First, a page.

Web Summit is a technology conference held annually and it’s considered “Europe’s Largest Technology Marketplace”. Until now, it had been held in Dublin but in last year’s edition, Paddy Cosgrave (the CEO) announced that in 2016 it would be in Lisbon, between the 7th and the 10th of November.
With the multiple times that tweets announcing it appeared on my timeline, it caught my interest but it was way too expensive for me to even consider going (besides, I couldn’t afford missing three days of uni). So I tried not to dwell on it or I’d just end up feeling sad that I couldn’t attend what seemed to be such a great and interesting thing. Last month, one of my friends shared on facebook a link to win one-day tickets to the centre stage of Web Summit. Turns out Paddy Cosgrave had partnered up with the Portuguese Prime Minister so that young people aged from 16 to 23 could attend Web Summit and have a little taste of what it was like. So I won two one day tickets (to be used on the same day and we could choose which one) and so did my friend. We agreed we would go on Tuesday and on Thursday (it was a way too good opportunity for me to miss it), since I had really important classes on Wednesday that I didn’t want to miss (which meant I went to Lisbon on Tuesday, came back at night to Coimbra and then went back to Lisbon on Thursday) and my friend had a lot of classes on Wednesday too.
So I went to Web Summit and I can honestly say it was such an amazing experience! I liked Thursday way more than Tuesday but I want to tell you a bit about the speakers I liked the most.
TUESDAY, NOVEMBER 8TH:
We got to Lisbon at around 10 in the morning and the train station is really close to Meo Arena, where the centre stage was, so we immediately made our way there.
We got in, searched for some seats and when I saw the stage, I immediately loved out it looked. We got there in the middle of the first talk so I don’t really know how it started. The next one was about government and entrepreneurs and I didn’t particularly like it, but it was still too soon for me to judge the event.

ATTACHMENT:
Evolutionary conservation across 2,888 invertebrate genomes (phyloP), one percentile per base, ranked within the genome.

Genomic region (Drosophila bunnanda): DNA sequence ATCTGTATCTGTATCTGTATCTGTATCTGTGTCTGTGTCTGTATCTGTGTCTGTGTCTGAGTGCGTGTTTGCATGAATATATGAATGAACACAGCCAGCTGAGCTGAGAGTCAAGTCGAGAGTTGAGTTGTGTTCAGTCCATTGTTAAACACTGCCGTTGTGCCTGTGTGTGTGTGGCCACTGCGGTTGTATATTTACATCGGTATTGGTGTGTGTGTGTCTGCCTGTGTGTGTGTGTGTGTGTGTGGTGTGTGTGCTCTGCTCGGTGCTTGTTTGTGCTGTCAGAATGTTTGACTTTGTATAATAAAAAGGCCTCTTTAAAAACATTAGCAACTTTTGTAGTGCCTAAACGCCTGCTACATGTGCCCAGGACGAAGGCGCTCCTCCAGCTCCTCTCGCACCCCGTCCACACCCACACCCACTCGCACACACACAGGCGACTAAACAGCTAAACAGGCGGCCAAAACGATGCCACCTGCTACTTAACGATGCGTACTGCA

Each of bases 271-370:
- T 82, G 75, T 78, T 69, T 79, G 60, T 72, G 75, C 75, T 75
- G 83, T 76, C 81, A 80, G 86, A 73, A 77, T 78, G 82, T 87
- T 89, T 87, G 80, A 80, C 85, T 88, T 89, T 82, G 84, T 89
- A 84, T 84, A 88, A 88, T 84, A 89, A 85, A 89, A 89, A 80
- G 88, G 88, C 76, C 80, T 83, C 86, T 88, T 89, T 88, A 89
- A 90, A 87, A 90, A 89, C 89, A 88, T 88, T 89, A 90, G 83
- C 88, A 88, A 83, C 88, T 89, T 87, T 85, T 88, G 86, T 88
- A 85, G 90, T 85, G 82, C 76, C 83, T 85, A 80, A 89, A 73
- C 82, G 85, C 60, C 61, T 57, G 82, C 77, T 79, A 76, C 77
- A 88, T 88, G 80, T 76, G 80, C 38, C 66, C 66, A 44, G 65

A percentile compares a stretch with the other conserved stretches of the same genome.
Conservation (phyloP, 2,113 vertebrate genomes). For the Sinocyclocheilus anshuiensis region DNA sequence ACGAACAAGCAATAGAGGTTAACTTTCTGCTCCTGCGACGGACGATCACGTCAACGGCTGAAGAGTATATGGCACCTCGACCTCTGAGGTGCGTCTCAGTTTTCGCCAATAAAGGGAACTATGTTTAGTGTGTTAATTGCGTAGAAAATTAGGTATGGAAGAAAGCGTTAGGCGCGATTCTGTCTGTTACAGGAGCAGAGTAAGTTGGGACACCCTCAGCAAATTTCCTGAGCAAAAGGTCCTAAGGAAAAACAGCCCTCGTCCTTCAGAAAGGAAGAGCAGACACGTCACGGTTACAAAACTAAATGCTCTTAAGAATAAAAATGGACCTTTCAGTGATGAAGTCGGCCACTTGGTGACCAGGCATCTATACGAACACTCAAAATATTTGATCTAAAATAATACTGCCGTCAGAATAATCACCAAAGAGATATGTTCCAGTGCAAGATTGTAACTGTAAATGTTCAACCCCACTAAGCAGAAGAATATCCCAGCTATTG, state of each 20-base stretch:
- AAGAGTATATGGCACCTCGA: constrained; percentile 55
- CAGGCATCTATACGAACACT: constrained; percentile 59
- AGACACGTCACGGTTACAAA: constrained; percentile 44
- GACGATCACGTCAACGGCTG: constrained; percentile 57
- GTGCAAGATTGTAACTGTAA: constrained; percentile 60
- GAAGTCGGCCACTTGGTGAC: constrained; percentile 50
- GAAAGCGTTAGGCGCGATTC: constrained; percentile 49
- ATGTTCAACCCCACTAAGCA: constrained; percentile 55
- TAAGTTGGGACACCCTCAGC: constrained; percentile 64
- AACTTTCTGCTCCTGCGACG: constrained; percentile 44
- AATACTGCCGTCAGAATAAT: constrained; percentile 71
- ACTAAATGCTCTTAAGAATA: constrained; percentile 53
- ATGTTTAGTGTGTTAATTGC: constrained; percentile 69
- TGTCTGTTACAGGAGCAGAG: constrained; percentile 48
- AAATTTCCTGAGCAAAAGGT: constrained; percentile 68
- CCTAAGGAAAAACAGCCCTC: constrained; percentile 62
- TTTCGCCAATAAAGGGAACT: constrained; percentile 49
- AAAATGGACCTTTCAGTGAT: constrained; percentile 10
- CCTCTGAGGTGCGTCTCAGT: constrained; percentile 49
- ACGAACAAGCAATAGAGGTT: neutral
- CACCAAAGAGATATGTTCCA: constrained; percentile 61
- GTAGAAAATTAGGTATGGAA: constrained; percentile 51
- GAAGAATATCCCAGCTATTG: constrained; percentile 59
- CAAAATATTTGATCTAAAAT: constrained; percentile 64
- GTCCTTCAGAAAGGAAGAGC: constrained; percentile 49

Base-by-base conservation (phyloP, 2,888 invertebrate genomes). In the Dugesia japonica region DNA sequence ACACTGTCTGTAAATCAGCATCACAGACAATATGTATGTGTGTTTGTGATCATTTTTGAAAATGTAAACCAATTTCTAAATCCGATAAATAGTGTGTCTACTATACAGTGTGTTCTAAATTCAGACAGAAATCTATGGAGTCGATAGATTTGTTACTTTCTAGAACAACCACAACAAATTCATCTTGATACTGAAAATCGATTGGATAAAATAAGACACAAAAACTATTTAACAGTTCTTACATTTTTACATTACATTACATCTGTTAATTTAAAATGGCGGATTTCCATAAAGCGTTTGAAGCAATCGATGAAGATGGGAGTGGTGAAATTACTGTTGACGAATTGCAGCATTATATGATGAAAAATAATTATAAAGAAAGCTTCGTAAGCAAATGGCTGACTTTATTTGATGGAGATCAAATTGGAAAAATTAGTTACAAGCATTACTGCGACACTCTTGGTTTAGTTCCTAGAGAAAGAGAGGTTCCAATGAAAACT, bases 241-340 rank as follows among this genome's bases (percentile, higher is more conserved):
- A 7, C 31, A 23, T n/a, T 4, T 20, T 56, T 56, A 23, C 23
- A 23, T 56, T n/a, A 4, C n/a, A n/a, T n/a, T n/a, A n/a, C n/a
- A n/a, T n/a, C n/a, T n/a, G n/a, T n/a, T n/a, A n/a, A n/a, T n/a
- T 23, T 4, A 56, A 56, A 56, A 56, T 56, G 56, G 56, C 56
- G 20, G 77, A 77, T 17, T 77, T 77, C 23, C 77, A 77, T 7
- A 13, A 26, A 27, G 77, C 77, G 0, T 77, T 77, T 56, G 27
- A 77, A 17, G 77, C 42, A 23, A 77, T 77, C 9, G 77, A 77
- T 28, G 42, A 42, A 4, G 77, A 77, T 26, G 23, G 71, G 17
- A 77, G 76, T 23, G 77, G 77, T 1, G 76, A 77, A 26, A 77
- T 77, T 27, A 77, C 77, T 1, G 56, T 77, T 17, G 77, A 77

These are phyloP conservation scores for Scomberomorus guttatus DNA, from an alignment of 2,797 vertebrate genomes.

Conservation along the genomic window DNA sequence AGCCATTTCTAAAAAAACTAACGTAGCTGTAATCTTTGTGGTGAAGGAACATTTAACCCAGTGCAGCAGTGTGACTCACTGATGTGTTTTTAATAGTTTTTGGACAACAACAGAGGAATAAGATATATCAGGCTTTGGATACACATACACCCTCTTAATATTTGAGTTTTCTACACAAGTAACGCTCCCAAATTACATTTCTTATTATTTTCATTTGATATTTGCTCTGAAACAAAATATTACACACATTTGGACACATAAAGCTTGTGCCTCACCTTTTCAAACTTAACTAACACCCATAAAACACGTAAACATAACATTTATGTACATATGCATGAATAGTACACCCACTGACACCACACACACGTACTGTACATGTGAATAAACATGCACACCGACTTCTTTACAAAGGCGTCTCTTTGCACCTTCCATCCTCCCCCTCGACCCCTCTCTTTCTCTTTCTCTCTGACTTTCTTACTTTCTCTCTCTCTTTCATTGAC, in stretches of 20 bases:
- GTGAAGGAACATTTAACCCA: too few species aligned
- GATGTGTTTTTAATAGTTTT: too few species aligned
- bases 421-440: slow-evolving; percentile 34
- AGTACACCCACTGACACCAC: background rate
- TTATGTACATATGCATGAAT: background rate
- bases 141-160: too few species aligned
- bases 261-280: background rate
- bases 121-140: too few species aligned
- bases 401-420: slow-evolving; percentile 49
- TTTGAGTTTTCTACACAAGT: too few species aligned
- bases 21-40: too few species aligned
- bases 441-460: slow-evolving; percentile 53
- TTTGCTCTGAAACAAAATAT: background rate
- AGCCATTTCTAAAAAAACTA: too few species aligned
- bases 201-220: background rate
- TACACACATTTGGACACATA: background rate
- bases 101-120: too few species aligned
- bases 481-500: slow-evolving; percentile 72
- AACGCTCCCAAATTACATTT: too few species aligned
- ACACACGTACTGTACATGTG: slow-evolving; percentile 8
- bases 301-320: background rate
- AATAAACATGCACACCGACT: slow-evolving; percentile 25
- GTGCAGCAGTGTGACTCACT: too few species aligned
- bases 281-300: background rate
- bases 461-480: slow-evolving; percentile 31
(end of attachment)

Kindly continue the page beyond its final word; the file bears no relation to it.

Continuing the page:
After that, the speaker was the CEO of Renault-Nissan Alliance, talking about “Roadblocks to autonomous driving” which was more interesting. The next one that I thought was okay was “Every country will be digital” with the Executive Chairman of CISCO Systems but the first one I really really liked was the one after that: “The future of the worker” with Andrew McAfee, the Principal Research Scientist of MIT, and Gary Marcus, the CEO of Geometric Intelligence and moderated by Tom Dotan, a reporter from The Information.
Andrew McAfee and Gary Marcus already knew each other, so the talk was way more dynamic and they would argument and counter-argument about what the other was saying, agreeing with some things and disagreeing with other, and just sharing their points of view. It was honestly good to hear what they were saying!
“Will technology kill democracy?” with the Head of European Political Strategy Centre of the European Comission was also alright (not as good as the last one I mentioned but interesting nonetheless). After that, it was “Will everything you know about advertising soon be irrelevant?” with the Chairman and CEO of Publicis Groupe, the CMO of Facebook and the CMO of Forbes and this one I felt like it was a bit of a let down. I wanted to hear the CMO of Facebook speaking but I felt like the one from Publicis Groupe was the only one talking. After that it was lunch time and in the afternoon there were a couple more talks I enjoyed.
The first one was a debate with Salil Shetty, the Secretary General of Amnesty International, and Robert Scoble from Scobleizer, mediated by Kurt Wagner from Recode. It was really interesting to watch them defending their points of view, even though I wish Robert Scoble had talked more about the weird glasses he was wearing.
The one I liked the most in the afternoon was “The age of knowledge” by Albert Wenger, the Managing Partner of Union Square Ventures, where he talked about how, even though many people say what’s next is the age of information, he thinks it’s the age of knowledge.
The other one I liked was “Bots: What are they good for?” with David Marcus from Facebook but really my favourites from that day were “The future of the worker” and “The age of knowledge”.
Until next time,